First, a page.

Humans, for the most part, remain social animals. People seek out opportunities to be with others and to experience and live something together. When they need help or advice, they turn to people first and whether they are happy or sad, sharing with another person either amplifies that joy or dampens the sadness.
Some argue that the information age has driven a wedge between people and broken down these once-necessary social bonds. MIT professor Sherry Turkle was quoted as saying that "We're losing the raw, human part of being with each other." However, others claim that technology and the Internet haven’t destroyed social interaction but simply transformed it, creating new and exciting ways and opportunities to interact and stay in touch.
This is a view that can be particularly interesting, and promising, to digital marketers, and it allows for new ways of tapping into social dynamics to get a message across more effectively than ever before. This is what we are exploring today – how marketers can use social psychology in order to come up with their next strategy.
“Everybody else is doing it so it must be good,” or “everybody else has one, so I want one too.” These sentences sound funny when put this way and would most likely trigger a contrarian response when seen verbatim, but it is a fact that most people fall victim to groupthink. Daniel Richardson of University College London concludes that “When people interact, they end up agreeing, and they make worse decisions - they don’t share information, they share biases.”
This does not mean that marketers should be deceptive and prey on peoples’ mistakes, but it does present an interesting opportunity to harness groupthink in order to make products more appealing. It means that there is huge potential in showing approval for what you are selling to make it more attractive. Reviews and testimonials are the bread and butter of showcasing this social approval and banking on groupthink, and it is surprising how many websites still skip on using them. Others have started to dedicate entire pages just for reviews and linking to them quite frequently and eagerly to showcase approval for their brands.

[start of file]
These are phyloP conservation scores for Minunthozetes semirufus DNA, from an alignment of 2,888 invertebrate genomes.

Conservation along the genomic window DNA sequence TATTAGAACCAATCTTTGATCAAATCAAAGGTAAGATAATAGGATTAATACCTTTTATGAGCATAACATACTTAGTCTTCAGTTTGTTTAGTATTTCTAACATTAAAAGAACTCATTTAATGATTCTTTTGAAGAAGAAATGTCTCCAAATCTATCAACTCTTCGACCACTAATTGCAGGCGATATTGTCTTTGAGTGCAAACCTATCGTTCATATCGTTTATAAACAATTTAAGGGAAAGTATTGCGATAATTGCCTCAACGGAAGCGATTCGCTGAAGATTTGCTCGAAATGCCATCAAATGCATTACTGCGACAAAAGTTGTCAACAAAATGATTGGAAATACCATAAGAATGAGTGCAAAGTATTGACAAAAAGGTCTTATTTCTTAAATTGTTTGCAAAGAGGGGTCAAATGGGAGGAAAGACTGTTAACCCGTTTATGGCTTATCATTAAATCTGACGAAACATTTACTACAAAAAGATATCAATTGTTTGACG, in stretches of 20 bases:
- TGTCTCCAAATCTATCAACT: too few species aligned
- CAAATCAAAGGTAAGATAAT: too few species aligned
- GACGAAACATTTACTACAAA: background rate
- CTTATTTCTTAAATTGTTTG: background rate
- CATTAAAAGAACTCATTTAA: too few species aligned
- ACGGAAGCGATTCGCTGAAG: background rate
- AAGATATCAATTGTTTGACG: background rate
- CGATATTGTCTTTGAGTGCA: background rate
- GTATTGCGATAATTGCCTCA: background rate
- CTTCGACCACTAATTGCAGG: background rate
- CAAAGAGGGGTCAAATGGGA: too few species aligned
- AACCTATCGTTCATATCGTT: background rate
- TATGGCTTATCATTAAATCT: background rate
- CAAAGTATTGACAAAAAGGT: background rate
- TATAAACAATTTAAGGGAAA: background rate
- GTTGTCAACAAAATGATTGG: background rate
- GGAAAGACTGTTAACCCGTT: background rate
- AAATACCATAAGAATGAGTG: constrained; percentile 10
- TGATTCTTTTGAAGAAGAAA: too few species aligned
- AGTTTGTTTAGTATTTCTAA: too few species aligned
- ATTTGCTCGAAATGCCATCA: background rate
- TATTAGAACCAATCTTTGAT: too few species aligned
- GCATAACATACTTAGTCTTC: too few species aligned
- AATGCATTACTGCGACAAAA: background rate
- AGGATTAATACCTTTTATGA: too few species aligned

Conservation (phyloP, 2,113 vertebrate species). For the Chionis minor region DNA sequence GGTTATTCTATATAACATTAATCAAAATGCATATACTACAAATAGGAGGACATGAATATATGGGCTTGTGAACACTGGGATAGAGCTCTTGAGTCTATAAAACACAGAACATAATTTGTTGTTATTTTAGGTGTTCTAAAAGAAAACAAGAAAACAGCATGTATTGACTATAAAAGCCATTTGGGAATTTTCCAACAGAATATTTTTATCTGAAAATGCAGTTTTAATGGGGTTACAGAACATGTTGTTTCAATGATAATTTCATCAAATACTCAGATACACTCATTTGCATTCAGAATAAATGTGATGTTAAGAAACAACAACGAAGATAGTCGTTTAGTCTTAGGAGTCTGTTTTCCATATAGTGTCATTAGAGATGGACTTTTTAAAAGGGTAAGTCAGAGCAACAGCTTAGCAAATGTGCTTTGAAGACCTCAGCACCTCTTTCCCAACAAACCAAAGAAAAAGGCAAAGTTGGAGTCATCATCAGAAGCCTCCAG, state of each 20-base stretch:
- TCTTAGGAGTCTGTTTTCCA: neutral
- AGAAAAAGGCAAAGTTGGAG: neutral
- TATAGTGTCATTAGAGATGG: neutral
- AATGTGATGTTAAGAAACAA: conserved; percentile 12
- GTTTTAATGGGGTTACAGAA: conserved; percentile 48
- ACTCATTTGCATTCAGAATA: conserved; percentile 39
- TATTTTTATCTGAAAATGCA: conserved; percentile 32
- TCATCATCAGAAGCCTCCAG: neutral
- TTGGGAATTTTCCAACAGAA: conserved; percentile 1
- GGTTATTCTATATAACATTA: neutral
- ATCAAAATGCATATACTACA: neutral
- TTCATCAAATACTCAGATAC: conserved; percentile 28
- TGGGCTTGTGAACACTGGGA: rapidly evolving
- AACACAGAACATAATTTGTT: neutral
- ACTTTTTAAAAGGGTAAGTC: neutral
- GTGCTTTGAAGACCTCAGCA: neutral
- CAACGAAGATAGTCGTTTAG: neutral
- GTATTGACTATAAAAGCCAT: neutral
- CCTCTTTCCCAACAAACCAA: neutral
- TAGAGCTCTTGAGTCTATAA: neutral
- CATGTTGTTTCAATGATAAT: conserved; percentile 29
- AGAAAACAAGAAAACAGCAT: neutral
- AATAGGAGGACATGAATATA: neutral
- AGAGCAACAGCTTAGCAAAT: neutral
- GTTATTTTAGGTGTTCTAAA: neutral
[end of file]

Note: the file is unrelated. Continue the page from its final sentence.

A study by the Harvard Business Review found that referred customers are both “more loyal and more valuable than other customers,” and to most people, this would make intuitive sense. You probably ask your friends for advice when you plan on getting something, whether it is a phone or even a bank account because you trust they have your interest at heart and will give you sound advice. This means that referrals have an extremely strong potential when it comes not only to conversion rate, which spikes when someone is referred to your business, but also to loyalty and profitability.
One in three people admit that social media influences their buying habits so why not strengthen it even further and come up with campaigns that are shareable and fun? Evidence gathered from previous campaigns says that the most effective referral programs are those that reward both sides of the equation, both the referrer and the referred (here’s a case study on how Dropbox did it to get 4 million users in 15 months.)
Time and time again, from Milgram’s famous experiment to analytical data gathered by websites, authority was shown to be an extremely strong driver for peoples’ actions. People tend to believe those that they consider experts on a given subject and when they are unsure, they willingly seek out these experts in order to get their advice.